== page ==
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Power Diagnosis Highlights Need for Concussion Understanding

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In the aftermath of Will Power’s “Does he or doesn’t he?” concussion drama at St. Petersburg, the debate over how much influence doctors should have on drivers suffering head injuries flared up once again.

Drivers like NASCAR’s Brad Keselowski believe doctors do not understand concussions well enough to be authoritative in keeping racers sidelined out of concern for their health. But Dr. Stephen Olvey, a veteran neurologist who has been in motorsports medicine for decades, says that, just like racers, some doctors are simply slow adopters of new research and understanding about head injuries.

“I went to a neurology conference two years ago, and there were a couple of neurologists that were rather well-known who were kind of scoffing at the idea of chronic traumatic encephalopathy (CTE) and having too many concussions,” Dr. Olvey says. “The situation is still present where a lot of physicians at the racetrack – especially at levels lower than IndyCar or NASCAR – are not really tuned in on diagnosing the concussion. There are still people that think you have to be knocked out. There are still people that think you had to have hit your head. None of that’s true. You can have a very significant concussion and not hit your head at all.”

In the past, racers were slow to adopt safety measures such as the HANS Device and advocate for soft wall systems such as SAFER until 2001, when Dale Earnhardt, Sr.’s death at the Daytona 500 rocked the racing world. The tendency to rely on what is known and comfortable, which hindered racing for years, can extend to doctors as well. Education and spreading the word about concussion research, says Dr. Olvey, is preferable in overcoming that inertia than complacency that results in a tragedy.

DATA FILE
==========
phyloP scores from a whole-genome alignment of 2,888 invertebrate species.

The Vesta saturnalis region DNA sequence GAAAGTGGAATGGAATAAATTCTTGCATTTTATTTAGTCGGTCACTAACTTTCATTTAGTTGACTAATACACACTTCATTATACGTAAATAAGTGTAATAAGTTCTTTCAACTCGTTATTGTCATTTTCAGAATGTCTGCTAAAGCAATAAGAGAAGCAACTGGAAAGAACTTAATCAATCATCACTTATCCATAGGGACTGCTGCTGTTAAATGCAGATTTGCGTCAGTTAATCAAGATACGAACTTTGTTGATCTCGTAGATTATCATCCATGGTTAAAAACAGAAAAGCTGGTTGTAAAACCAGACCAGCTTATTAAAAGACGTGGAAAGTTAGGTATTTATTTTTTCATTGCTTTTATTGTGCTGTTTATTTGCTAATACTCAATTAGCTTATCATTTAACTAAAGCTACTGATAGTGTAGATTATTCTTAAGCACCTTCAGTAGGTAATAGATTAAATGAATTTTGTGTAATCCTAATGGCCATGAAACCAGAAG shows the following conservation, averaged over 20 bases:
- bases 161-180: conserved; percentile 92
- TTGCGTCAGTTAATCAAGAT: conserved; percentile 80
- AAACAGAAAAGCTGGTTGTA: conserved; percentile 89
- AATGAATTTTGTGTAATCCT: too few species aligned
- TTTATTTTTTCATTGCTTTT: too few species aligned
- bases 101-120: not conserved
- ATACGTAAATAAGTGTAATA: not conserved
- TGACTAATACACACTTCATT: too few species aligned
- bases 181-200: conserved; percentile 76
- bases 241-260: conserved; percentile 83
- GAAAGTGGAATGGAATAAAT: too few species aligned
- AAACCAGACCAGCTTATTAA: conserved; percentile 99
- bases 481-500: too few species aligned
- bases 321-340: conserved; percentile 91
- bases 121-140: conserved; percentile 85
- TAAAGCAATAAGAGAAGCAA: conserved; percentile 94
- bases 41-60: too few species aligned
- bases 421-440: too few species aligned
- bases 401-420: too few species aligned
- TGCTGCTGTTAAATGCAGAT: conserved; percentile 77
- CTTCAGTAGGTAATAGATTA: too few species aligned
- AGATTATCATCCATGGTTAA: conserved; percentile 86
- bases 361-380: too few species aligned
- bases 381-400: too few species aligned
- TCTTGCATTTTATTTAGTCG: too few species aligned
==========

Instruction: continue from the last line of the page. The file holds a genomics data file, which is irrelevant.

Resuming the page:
“We’re trying to spread the word to different organizations in motorsports as well as to sports medicine, and the American College of Sports Medicine has a task force on this,” Dr. Olvey continues. “It has to be a conscious thing and a conscious awareness around team members.

“If a crew member or the car owner or the chief principal thinks the driver is not acting quite right after an incident or is just a little bit strange, you need to err on the side of being conservative, and they need to be brought in and given an exam. And if it leads to what happened with Will, even though the symptoms were due to something other than a concussion, you still have to go through that process because concussion is very serious.”

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Tony Johns

Tony Johns is an award-winning publisher, writer, PR specialist, and designer with nearly 20 years' experience in the industry covering IndyCar, NASCAR, sports car racing, and West Coast short track racing. He lives among the tumbleweeds in Arizona and has an aversion to people on his porch.

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